The worst part of journalism and why it’s still worth it

It’s inevitable: I’m going to run out of room on my tape recorder.

In theory, I’m OK with that fact. In reality, I’ve got 24:36 left before I have to do some major cleansing on that thing.

The problem is, I refuse to let some interviews go. I have probably 20 interviews – some nearly two years old, some as recent as a couple of months ago – that have survived a half-hearted attempt at clearing some room, another full-out purge, and if I have anything to do with it, they’ll survive this next go-round as well.

Journalism isn’t always a glamourous job. In fact, in my experience (so far, which is, if you add up the internships and semesters I’ve spent on papers, 16 months, 20 if you give me double credit for being the editor of two papers at once) it’s about weird hours and that one source who just won’t call you back. Or conveniently takes vacation time the week you’re working on a story with them. Oh, and it’s about a lot of coffee.

I spent one internship working for the Government of Canada – Natural Resources Canada. In the end, I enjoyed the work that I did there – I loved the subject matter; I find the oil sands, its technology and fallout, especially the tailings ponds, fascinating – which is kind of surprising, considering it was a lot of video work. Anyways, my point is that I worked Monday to Friday, eight to four. That was it, unless I was travelling (it happened). I could make plans with friends weeks in advance, because I knew what my schedule was. In a journalism job – not a chance. At this paper, it’s a little better because I know I work every third weekend, unless we do some shuffling to accommodate someone. During my St. Albert internship, I knew I worked basically every weekend. Couldn’t tell you the time or place until Thursday afternoon, but I knew I would be working. Which was OK, it kept me busy because I didn’t really have anything else to do and it gave me experience, but it was frustrating sometimes not to know what was coming up and if I could make plans for the weekend until basically half a day before.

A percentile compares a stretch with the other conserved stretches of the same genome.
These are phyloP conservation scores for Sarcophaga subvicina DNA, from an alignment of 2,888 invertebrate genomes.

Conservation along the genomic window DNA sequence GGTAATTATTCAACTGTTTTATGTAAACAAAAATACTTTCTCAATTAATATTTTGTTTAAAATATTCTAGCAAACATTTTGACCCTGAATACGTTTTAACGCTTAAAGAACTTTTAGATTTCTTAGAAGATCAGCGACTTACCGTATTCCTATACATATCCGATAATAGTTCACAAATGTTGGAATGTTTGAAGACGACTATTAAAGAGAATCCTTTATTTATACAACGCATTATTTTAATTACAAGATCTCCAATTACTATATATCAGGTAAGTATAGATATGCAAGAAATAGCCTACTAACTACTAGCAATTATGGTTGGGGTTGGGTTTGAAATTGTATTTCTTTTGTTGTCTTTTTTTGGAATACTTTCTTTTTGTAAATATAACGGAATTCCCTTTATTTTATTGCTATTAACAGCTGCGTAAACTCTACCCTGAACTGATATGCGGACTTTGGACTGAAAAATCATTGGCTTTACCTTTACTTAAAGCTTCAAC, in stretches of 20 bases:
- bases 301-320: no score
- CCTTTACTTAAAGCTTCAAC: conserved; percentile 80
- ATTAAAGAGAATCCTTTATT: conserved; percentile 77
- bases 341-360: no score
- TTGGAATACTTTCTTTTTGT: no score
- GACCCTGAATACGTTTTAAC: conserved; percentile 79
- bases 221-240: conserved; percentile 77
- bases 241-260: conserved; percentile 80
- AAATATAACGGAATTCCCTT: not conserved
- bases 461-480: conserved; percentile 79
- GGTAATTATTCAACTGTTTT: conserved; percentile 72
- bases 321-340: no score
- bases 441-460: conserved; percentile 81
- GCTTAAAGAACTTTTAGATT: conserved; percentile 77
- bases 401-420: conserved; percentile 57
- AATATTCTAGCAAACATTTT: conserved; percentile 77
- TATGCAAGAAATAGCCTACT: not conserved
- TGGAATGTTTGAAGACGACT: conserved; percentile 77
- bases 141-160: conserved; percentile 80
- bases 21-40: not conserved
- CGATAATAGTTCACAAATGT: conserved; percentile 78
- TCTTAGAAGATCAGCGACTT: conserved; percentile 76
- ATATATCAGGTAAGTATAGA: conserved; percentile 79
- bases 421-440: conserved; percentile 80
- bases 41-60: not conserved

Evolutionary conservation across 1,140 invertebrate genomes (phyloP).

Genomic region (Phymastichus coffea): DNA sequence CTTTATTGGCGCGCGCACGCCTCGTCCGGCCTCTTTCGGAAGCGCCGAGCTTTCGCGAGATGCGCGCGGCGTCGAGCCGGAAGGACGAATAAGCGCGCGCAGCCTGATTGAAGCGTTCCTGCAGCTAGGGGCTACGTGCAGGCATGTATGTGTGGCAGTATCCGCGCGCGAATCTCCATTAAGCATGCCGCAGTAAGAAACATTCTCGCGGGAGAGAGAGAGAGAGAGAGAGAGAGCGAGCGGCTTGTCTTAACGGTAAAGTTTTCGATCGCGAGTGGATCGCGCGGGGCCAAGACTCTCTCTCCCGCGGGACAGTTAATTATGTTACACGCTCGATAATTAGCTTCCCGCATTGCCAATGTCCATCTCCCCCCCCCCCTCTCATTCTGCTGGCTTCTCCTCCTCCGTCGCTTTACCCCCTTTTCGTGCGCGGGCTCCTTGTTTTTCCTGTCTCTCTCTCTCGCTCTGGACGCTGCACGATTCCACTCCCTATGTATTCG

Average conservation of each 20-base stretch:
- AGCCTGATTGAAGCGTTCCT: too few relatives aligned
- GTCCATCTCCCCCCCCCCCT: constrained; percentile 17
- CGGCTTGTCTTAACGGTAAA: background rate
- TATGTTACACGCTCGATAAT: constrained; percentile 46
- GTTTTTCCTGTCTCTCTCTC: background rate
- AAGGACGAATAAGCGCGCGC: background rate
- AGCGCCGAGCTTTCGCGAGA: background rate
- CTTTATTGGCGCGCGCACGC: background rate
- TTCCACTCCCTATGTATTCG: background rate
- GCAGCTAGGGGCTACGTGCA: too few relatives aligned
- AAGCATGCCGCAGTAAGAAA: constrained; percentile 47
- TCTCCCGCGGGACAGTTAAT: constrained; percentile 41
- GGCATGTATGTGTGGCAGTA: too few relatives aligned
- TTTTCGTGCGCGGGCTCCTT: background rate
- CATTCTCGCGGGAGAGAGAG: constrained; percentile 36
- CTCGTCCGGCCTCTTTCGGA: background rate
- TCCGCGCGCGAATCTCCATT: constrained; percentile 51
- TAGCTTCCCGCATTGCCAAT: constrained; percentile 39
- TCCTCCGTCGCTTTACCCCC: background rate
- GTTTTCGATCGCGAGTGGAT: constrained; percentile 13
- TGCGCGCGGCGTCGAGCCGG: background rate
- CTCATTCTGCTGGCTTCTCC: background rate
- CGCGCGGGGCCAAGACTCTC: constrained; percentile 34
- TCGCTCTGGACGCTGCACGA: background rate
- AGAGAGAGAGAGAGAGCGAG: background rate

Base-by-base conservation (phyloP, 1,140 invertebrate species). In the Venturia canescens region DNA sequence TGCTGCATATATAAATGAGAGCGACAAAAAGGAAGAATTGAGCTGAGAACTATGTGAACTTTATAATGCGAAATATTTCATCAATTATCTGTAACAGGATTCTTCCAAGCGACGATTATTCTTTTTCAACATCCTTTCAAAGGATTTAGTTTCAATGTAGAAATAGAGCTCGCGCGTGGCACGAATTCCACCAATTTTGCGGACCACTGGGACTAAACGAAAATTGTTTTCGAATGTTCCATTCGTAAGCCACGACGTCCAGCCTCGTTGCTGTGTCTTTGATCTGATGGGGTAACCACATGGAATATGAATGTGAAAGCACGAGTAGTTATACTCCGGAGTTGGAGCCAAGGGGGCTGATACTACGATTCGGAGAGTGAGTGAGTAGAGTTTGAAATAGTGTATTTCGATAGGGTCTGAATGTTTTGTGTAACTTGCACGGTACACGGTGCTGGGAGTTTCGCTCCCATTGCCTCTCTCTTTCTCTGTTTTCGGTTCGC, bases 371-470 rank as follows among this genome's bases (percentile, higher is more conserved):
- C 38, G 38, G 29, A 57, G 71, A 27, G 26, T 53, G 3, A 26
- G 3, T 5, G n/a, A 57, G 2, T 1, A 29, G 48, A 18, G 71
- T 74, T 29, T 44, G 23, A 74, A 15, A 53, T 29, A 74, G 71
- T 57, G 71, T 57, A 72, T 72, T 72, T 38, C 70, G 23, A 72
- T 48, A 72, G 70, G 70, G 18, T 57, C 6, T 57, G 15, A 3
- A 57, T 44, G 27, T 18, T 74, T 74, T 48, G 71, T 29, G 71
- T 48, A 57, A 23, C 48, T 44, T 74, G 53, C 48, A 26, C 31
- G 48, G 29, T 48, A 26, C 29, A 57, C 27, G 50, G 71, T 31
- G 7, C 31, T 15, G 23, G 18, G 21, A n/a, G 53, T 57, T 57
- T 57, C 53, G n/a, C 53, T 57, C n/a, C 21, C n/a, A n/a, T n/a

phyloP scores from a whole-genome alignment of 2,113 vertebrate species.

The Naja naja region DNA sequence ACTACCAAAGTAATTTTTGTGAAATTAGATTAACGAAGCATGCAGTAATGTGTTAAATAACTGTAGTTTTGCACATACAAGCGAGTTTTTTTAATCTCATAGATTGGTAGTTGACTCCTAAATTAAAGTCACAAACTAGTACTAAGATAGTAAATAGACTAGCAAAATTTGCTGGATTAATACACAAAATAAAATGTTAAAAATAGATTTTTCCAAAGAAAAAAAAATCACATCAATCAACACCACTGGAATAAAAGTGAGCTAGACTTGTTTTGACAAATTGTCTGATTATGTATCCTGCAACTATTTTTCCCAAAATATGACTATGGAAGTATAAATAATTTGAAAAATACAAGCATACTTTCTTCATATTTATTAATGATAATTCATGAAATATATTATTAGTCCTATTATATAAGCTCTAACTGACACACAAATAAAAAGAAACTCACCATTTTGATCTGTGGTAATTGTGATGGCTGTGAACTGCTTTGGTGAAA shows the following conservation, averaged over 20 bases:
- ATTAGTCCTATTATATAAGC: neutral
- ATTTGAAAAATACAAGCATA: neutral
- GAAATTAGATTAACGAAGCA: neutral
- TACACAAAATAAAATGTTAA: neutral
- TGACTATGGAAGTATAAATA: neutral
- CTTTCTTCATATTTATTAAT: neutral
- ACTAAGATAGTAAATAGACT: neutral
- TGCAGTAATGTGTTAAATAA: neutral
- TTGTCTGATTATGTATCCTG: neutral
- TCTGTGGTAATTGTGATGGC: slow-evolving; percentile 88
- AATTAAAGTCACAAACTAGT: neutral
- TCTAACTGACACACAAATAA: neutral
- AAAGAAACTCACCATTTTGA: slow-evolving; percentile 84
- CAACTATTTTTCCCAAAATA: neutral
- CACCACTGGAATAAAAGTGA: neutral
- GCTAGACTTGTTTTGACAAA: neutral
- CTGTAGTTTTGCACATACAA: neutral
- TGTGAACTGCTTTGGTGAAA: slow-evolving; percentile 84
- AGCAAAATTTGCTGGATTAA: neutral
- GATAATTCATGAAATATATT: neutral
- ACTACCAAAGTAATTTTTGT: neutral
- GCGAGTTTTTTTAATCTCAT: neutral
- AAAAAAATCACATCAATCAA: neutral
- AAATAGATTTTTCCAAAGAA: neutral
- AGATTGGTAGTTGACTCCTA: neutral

There’s also the subject matter. In case you haven’t glanced at a newspaper lately, news isn’t always “feel good.” In fact, it’s got a rap for not being enough feel good. Honestly, there are just some stories that are a pain to do – the source isn’t articulate, it doesn’t make sense, or it’s just plain not interesting to me personally. Then there’s also just the bad stuff  – the car accidents, the court cases, having to talk to someone who just had a friend or family member die.

But those afore-mentioned 20 interviews are why I can go out and photograph the car accidents, deal with the inarticulate source, and try to find some interest in a boring story. I’m never going to do anything with those interviews again, but they’re my favourite. They remind me that I have a really cool job, and I get to talk to people with amazing stories. I figure if I can suffer through three-and-a-half hours of a federal candidates forum until 9:30 at night (although, I’ve got to admit, there were some pretty interesting/funny moments) there will be a storydown the road – like a woman catching a stray beaver in a dog kennel – that has my name on it.

One thought on “The worst part of journalism and why it’s still worth it

  1. I read this the other night while grumbling to myself about all the community things I cover now that we were never supposed to cover for the Journal—oh how times have changed! Thanks for adding some great perspective to it for me.

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